Estimated MLB Arrival Date = 2016
If Borenstein continues to see success, 2016 seems like a likely target date. He’ll be 25 years old by then, too old to be a prospect but still young enough to give the Angels some of his prime physical years.
2013 in Review*
After leading the California League in batting average and homers to win the league MVP, Zach Borenstein made a name for himself in the Angel farm system. Granted, that's not hard to do at this point, but still an impressive feat for a 23rd rounder. While Borenstein doesn't have much of a pedigree, it is hard to ignore some of his eye-popping stats. Even though the California League is a great hitter's environment, a .295 ISO is still out of this world. He even put up all of these big numbers despite spending a stint on the DL due to a hip problem.
Alas, Borenstein isn't without his warts. As Scotty mentioned, Borenstein did a lot of his damage on the road in more hitter-friendly ballparks. He also wasn't as dominant versus left-handed pitchers. While his average and OBP were not that different, he only hit two homers and posted a .117 ISO against southpaws. That has been the trend throughout his career.
Borenstein finished up his year in the prestigious Arizona Fall League. He didn't hit at all there, but it is such a small sample size that it isn't worth worrying about. The important thing is that the Angels thought enough of him to send him there.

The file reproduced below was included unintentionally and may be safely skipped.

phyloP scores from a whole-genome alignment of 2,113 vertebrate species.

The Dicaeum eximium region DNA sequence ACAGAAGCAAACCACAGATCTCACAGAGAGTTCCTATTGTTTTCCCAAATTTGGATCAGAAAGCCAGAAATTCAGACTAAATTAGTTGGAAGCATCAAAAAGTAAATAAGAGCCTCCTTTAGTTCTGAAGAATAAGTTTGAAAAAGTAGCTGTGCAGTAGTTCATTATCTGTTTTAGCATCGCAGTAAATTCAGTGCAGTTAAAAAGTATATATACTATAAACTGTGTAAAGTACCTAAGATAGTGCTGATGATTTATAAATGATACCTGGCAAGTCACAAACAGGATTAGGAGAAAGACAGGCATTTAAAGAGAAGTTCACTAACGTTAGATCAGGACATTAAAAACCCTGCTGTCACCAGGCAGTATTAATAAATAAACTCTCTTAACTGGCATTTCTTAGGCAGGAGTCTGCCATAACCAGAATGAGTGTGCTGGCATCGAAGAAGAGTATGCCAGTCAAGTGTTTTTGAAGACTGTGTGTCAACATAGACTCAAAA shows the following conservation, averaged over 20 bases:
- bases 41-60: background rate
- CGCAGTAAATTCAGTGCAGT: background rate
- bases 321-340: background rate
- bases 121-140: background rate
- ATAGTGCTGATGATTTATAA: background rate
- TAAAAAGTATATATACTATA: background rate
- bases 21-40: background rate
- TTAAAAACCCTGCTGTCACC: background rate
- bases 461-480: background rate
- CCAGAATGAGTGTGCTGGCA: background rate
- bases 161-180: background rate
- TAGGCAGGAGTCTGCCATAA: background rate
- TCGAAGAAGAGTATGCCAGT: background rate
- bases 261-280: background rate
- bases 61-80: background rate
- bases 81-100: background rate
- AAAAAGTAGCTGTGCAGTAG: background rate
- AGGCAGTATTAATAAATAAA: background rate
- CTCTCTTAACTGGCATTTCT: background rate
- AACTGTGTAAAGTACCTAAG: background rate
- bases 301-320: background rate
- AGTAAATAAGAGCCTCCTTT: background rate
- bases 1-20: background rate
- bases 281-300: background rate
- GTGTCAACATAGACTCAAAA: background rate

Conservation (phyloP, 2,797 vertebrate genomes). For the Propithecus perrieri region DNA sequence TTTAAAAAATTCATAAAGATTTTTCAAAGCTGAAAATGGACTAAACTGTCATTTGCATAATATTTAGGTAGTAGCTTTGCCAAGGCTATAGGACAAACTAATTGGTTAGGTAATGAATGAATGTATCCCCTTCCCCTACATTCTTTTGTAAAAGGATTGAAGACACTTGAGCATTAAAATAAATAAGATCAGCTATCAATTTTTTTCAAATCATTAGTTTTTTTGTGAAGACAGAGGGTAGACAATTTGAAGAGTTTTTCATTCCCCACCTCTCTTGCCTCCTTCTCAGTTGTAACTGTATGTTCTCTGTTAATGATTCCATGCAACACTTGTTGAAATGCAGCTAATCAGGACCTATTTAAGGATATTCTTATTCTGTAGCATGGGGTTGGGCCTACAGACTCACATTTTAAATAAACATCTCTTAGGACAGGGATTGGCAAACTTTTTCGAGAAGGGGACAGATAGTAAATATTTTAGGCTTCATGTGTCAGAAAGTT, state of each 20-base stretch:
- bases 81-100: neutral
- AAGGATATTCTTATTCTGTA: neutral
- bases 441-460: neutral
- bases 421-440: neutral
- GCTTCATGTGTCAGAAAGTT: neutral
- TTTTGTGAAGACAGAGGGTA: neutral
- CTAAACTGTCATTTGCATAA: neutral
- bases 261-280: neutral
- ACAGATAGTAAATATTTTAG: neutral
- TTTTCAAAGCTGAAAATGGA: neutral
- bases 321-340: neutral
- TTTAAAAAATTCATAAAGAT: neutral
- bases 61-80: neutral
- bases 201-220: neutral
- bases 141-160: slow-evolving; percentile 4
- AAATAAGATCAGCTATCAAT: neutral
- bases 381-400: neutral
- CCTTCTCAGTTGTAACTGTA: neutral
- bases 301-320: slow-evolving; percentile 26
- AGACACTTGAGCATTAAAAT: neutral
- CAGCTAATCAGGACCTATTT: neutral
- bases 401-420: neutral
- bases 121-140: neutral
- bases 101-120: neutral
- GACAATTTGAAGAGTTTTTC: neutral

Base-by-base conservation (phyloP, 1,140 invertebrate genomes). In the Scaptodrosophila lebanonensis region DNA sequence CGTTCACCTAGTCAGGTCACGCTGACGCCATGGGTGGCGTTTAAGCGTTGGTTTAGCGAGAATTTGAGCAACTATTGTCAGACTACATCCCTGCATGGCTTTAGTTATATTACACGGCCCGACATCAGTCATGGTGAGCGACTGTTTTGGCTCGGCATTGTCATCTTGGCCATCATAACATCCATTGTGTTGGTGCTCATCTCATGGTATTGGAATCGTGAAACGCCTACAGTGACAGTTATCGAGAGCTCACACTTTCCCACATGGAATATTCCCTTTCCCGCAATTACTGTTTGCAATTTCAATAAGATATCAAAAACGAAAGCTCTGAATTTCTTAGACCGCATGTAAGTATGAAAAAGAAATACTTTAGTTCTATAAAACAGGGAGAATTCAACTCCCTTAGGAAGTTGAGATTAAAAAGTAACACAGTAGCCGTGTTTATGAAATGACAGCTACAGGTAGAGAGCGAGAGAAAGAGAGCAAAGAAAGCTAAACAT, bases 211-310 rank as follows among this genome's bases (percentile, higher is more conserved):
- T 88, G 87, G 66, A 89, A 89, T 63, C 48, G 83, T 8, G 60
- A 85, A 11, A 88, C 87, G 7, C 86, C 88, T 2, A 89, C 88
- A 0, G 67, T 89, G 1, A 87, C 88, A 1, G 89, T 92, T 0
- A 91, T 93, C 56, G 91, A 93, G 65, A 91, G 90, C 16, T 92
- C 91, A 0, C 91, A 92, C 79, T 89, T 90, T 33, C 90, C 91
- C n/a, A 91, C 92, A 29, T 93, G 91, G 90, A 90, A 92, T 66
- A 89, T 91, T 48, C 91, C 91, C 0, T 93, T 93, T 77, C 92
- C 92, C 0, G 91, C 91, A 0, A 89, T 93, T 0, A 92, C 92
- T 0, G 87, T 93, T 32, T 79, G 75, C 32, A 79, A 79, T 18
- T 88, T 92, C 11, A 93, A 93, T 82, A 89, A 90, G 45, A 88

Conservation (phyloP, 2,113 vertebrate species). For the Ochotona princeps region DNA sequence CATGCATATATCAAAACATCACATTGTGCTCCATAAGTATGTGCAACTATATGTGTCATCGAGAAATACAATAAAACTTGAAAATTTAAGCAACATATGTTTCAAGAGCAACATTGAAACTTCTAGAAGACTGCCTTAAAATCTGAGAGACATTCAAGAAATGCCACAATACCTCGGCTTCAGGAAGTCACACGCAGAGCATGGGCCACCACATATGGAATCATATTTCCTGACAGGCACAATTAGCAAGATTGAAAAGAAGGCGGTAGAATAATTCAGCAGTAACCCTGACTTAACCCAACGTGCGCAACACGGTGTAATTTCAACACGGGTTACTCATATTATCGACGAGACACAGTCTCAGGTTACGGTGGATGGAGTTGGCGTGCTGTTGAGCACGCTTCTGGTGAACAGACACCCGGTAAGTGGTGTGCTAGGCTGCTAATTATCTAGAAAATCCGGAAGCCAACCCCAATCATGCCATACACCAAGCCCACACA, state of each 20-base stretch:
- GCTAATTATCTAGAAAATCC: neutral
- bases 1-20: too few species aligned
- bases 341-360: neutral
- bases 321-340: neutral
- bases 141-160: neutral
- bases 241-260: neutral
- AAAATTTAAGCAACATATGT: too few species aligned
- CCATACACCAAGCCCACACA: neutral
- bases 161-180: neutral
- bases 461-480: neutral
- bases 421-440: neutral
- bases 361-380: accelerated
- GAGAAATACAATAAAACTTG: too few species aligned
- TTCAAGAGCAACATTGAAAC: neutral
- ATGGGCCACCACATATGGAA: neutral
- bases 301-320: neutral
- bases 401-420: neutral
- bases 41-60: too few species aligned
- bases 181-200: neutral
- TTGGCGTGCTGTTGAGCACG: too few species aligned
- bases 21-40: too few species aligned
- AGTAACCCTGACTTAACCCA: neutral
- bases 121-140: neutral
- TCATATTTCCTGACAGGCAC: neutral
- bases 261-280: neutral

Many fans have drawn parallels between Borenstein and Kole Calhoun, another lefty outfielder who was highly productive despite a lack of flashy tools, but Borenstein doesn't have the same polish. Borenstein doesn't strike out too much, but his plate discipline still needs work. As such, the Angels will likely take things slower with him than with Calhoun. That is probably for the best, because it gives them a chance to send Borenstein to Arkansas, a brutal environment for power hitters, to see just how legit his 2013 slugging display was.
If he can show the same pop, or something close to it, then everyone will have no choice to treat him seriously as one of those hitters that just finds a way to outperform his apparent tools. Until then, the skepticism will remain. That doesn't mean Borenstein isn't a prospect, it just means that he has to prove on the field that he is something more than a platoon bat with decent pop off the bench.
*As we do every year, the scouting reports and grades are provided by Scotty Allen while Garrett Wilson provides the 2013 in Review and Looking Ahead sections.